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The Martins Of Cro' Martin   By: (1806-1872)

The Martins Of Cro' Martin by Charles James Lever

First Page:

THE MARTINS OF CRO' MARTIN

By Charles James Lever.

With Illustrations By Phiz.

In Two Volumes

Vol. I.

Boston:

Little, Brown, And Company.

1906.

TO THE

REVEREND MORTIMER O'SULLIVAN, D.D.

If I have not asked your permission to dedicate this volume to you, it is because I would not involve you in the responsibility of any opinions even so light a production may contain, nor seek to cover by a great name the sentiment and views of a very humble one.

I cannot, however, deny myself the pleasure of inscribing to you a book to which I have given much thought and labor, a testimony of the deep and sincere affection of one who has no higher pride than in the honor of your friendship.

Ever sincerely yours,

CHARLES LEVER

Casa Cappoli, Florence, May, 1856

PREFACE TO THE EDITION OF 1872.

When I had made my arrangement with my publishers for this new story, I was not sorry for many reasons to place the scene of it in Ireland. One of my late critics, in noticing "Roland Cashel" and "The Daltons," mildly rebuked me for having fallen into doubtful company, and half censured in Bohemian several of the characters in these novels. I was not then, still less am I now, disposed to argue the point with my censor, and show that there is a very wide difference between the persons who move in the polite world, with a very questionable morality, and those patented adventurers whose daily existence is the product of daily address. The more one sees of life, the more is he struck by the fact that the mass of mankind is rarely very good or very bad, that the business of life is carried on with mixed motives; the best people being those who are least selfish, and the worst being little other than those who seek their own objects with slight regard for the consequences to others, and even less scruple as to the means.

Any uniformity in good or evil would be the deathblow to that genteel comedy which goes on around us, and whose highest interest very often centres in the surprises we give ourselves by unexpected lines of action and unlooked for impulses. As this strange drama unfolded itself before me, it had become a passion with me to watch the actors, and speculate on what they might do. For this Florence offered an admirable stage. It was eminently cosmopolitan; and, in consequence, less under the influence of any distinct code of public opinion than any section of the several nationalities I might have found at home.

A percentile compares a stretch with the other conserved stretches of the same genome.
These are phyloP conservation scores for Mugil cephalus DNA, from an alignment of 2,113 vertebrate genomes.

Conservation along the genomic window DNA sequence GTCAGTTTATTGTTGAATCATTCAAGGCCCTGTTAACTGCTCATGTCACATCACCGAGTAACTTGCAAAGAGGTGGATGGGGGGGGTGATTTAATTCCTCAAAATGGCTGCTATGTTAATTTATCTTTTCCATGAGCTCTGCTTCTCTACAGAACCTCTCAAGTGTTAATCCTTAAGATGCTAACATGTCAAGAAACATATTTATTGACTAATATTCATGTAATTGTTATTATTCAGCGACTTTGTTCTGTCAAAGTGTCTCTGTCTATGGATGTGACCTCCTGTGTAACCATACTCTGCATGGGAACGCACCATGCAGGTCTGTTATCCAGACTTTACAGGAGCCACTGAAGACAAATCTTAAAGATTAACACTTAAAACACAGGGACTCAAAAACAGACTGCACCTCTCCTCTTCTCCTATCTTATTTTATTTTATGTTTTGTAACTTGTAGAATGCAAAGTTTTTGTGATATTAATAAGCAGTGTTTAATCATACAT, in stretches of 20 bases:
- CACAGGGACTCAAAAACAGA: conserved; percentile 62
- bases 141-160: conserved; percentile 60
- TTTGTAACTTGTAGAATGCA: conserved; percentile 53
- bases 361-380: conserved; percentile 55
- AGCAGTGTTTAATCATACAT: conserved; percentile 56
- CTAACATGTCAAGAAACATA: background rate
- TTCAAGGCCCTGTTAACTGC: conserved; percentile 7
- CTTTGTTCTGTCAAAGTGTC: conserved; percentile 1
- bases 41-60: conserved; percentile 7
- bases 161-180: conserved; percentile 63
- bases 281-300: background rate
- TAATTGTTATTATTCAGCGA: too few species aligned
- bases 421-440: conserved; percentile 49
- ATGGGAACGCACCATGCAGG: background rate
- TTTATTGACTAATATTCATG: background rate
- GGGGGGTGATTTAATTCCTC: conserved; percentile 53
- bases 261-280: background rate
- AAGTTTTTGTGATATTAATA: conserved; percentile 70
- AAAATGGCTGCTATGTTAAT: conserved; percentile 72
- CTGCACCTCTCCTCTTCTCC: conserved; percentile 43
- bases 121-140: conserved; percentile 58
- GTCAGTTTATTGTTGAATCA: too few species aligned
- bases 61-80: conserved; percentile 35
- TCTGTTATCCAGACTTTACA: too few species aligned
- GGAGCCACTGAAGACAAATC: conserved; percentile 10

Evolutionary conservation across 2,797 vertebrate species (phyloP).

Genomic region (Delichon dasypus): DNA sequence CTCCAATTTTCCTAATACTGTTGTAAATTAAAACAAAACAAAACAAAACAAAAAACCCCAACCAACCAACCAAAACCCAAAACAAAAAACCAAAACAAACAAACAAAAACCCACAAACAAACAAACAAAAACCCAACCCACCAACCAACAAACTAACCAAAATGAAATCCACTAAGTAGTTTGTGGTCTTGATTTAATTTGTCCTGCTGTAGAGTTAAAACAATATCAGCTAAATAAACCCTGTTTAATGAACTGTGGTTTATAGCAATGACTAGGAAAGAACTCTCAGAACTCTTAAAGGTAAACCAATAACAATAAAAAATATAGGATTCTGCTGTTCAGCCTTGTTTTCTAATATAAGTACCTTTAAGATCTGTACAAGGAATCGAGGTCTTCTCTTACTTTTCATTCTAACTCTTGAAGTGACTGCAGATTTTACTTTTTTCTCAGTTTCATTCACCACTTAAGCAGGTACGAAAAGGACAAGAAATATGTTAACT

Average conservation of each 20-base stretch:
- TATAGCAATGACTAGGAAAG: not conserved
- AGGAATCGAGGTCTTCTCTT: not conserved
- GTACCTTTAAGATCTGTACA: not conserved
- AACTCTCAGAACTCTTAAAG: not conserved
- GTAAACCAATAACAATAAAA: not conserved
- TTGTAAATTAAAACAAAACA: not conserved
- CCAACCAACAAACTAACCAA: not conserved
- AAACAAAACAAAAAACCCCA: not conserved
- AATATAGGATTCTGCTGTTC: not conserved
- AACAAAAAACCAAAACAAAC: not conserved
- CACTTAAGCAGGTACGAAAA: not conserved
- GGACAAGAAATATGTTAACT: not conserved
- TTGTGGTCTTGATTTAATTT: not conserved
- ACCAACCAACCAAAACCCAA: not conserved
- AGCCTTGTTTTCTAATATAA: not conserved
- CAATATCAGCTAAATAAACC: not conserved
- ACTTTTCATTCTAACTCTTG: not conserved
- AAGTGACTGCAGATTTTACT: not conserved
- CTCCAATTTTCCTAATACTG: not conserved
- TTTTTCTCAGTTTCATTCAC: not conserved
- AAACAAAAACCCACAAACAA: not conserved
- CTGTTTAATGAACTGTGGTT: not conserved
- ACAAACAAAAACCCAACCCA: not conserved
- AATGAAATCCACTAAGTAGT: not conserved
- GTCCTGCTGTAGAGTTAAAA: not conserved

There was a universal toleration abroad; and the Spaniard conceded to the German, and the Russian to the Englishman, much on the score of nationality; and did not question too closely a morality which, after all, might have been little other than a conventional habit. Exactly in the same way, however, that one hurries away from the life of a city and its dissipations, to breathe the fresh air and taste the delicious quiet of the country, did I turn from these scenes of splendor, from the crush of wealth, and the conflict of emotion, to that Green Island, where so many of my sympathies were intertwined, and where the great problem of human happiness was on its trial on issues that differed wonderfully little from those that were being tried in gilded salons, and by people whose names were blazoned in history.

Ireland, at the time I speak of, was beginning to feel that sense of distrust and jealousy between the owner and the tiller of the soil which, later on, was to develop itself into open feud. The old ties that have bound the humble to the rich man, and which were hallowed by reciprocal acts of good will and benevolence, were being loosened. Benefits were canvassed with suspicion, ungracious or unholy acts were treasured up as cruel wrongs. The political agitator had so far gained the ear of the people, that he could persuade them that there was not a hardship or a grievance of their lot that could not be laid at the door of the landlord. He was taught to regard the old relation of love and affection to the owner of the soil, as the remnants of a barbarism that had had its day, and he was led to believe that whether the tyranny that crushed him was the Established Church or the landlord, there was a great Liberal party ready to aid him in resisting either or both, when he could summon courage for the effort... Continue reading book >>


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